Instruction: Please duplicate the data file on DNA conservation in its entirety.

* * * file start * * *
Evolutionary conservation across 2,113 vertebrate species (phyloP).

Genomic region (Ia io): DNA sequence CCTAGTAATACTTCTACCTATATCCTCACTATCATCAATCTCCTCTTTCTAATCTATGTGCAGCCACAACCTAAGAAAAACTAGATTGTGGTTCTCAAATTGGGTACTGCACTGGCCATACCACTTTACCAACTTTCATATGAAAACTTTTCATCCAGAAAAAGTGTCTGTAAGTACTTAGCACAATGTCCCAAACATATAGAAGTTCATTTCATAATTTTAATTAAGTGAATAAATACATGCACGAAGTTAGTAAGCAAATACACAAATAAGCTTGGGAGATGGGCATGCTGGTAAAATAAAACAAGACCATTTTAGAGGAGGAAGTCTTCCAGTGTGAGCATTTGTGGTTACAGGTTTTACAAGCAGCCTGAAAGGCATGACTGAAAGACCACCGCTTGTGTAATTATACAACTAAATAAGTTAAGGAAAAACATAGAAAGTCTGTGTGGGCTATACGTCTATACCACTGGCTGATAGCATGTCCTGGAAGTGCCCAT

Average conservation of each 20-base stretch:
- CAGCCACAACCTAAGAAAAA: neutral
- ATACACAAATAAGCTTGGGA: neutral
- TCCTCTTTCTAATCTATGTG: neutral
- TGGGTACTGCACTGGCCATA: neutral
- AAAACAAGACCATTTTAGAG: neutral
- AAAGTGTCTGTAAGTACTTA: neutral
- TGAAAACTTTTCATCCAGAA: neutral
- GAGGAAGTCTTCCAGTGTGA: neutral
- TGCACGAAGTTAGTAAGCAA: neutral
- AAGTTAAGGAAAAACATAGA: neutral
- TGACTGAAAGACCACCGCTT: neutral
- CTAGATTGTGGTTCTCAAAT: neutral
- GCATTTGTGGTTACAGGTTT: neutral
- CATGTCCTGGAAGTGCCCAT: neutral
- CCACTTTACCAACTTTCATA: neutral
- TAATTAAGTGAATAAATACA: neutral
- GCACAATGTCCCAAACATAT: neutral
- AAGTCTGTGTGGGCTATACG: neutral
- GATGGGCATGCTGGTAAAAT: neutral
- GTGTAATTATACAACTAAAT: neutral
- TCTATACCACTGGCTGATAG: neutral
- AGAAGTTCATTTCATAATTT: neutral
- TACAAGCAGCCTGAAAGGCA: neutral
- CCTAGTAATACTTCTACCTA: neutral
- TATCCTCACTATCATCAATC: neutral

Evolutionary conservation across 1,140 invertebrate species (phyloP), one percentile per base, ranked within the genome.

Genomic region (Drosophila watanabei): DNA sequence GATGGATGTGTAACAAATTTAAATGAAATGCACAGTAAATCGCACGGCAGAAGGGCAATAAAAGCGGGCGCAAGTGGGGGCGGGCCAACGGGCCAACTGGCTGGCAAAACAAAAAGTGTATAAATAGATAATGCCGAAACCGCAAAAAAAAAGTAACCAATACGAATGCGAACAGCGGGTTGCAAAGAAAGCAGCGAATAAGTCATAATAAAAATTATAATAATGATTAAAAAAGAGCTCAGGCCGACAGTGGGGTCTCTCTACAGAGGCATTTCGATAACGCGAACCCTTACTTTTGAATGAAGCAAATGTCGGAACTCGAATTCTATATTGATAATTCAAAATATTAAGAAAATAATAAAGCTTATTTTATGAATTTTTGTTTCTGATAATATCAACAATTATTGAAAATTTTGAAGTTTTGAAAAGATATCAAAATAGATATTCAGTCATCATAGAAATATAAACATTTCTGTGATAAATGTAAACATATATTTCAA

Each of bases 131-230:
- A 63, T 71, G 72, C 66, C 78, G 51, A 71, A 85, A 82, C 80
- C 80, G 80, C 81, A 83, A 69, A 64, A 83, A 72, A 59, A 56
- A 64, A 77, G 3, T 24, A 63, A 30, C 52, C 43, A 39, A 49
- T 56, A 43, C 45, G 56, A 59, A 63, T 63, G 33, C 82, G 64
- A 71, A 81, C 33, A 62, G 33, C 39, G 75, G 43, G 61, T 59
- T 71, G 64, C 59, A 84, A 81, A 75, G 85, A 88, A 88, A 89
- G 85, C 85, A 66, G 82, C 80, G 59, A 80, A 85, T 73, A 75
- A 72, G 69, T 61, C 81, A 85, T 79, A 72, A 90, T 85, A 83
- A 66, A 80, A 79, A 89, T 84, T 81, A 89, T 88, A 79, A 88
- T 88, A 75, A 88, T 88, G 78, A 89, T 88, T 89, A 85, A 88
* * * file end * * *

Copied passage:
Evolutionary conservation across 2,113 vertebrate species (phyloP).

Genomic region (Ia io): DNA sequence CCTAGTAATACTTCTACCTATATCCTCACTATCATCAATCTCCTCTTTCTAATCTATGTGCAGCCACAACCTAAGAAAAACTAGATTGTGGTTCTCAAATTGGGTACTGCACTGGCCATACCACTTTACCAACTTTCATATGAAAACTTTTCATCCAGAAAAAGTGTCTGTAAGTACTTAGCACAATGTCCCAAACATATAGAAGTTCATTTCATAATTTTAATTAAGTGAATAAATACATGCACGAAGTTAGTAAGCAAATACACAAATAAGCTTGGGAGATGGGCATGCTGGTAAAATAAAACAAGACCATTTTAGAGGAGGAAGTCTTCCAGTGTGAGCATTTGTGGTTACAGGTTTTACAAGCAGCCTGAAAGGCATGACTGAAAGACCACCGCTTGTGTAATTATACAACTAAATAAGTTAAGGAAAAACATAGAAAGTCTGTGTGGGCTATACGTCTATACCACTGGCTGATAGCATGTCCTGGAAGTGCCCAT

Average conservation of each 20-base stretch:
- CAGCCACAACCTAAGAAAAA: neutral
- ATACACAAATAAGCTTGGGA: neutral
- TCCTCTTTCTAATCTATGTG: neutral
- TGGGTACTGCACTGGCCATA: neutral
- AAAACAAGACCATTTTAGAG: neutral
- AAAGTGTCTGTAAGTACTTA: neutral
- TGAAAACTTTTCATCCAGAA: neutral
- GAGGAAGTCTTCCAGTGTGA: neutral
- TGCACGAAGTTAGTAAGCAA: neutral
- AAGTTAAGGAAAAACATAGA: neutral
- TGACTGAAAGACCACCGCTT: neutral
- CTAGATTGTGGTTCTCAAAT: neutral
- GCATTTGTGGTTACAGGTTT: neutral
- CATGTCCTGGAAGTGCCCAT: neutral
- CCACTTTACCAACTTTCATA: neutral
- TAATTAAGTGAATAAATACA: neutral
- GCACAATGTCCCAAACATAT: neutral
- AAGTCTGTGTGGGCTATACG: neutral
- GATGGGCATGCTGGTAAAAT: neutral
- GTGTAATTATACAACTAAAT: neutral
- TCTATACCACTGGCTGATAG: neutral
- AGAAGTTCATTTCATAATTT: neutral
- TACAAGCAGCCTGAAAGGCA: neutral
- CCTAGTAATACTTCTACCTA: neutral
- TATCCTCACTATCATCAATC: neutral

Evolutionary conservation across 1,140 invertebrate species (phyloP), one percentile per base, ranked within the genome.

Genomic region (Drosophila watanabei): DNA sequence GATGGATGTGTAACAAATTTAAATGAAATGCACAGTAAATCGCACGGCAGAAGGGCAATAAAAGCGGGCGCAAGTGGGGGCGGGCCAACGGGCCAACTGGCTGGCAAAACAAAAAGTGTATAAATAGATAATGCCGAAACCGCAAAAAAAAAGTAACCAATACGAATGCGAACAGCGGGTTGCAAAGAAAGCAGCGAATAAGTCATAATAAAAATTATAATAATGATTAAAAAAGAGCTCAGGCCGACAGTGGGGTCTCTCTACAGAGGCATTTCGATAACGCGAACCCTTACTTTTGAATGAAGCAAATGTCGGAACTCGAATTCTATATTGATAATTCAAAATATTAAGAAAATAATAAAGCTTATTTTATGAATTTTTGTTTCTGATAATATCAACAATTATTGAAAATTTTGAAGTTTTGAAAAGATATCAAAATAGATATTCAGTCATCATAGAAATATAAACATTTCTGTGATAAATGTAAACATATATTTCAA

Each of bases 131-230:
- A 63, T 71, G 72, C 66, C 78, G 51, A 71, A 85, A 82, C 80
- C 80, G 80, C 81, A 83, A 69, A 64, A 83, A 72, A 59, A 56
- A 64, A 77, G 3, T 24, A 63, A 30, C 52, C 43, A 39, A 49
- T 56, A 43, C 45, G 56, A 59, A 63, T 63, G 33, C 82, G 64
- A 71, A 81, C 33, A 62, G 33, C 39, G 75, G 43, G 61, T 59
- T 71, G 64, C 59, A 84, A 81, A 75, G 85, A 88, A 88, A 89
- G 85, C 85, A 66, G 82, C 80, G 59, A 80, A 85, T 73, A 75
- A 72, G 69, T 61, C 81, A 85, T 79, A 72, A 90, T 85, A 83
- A 66, A 80, A 79, A 89, T 84, T 81, A 89, T 88, A 79, A 88
- T 88, A 75, A 88, T 88, G 78, A 89, T 88, T 89, A 85, A 88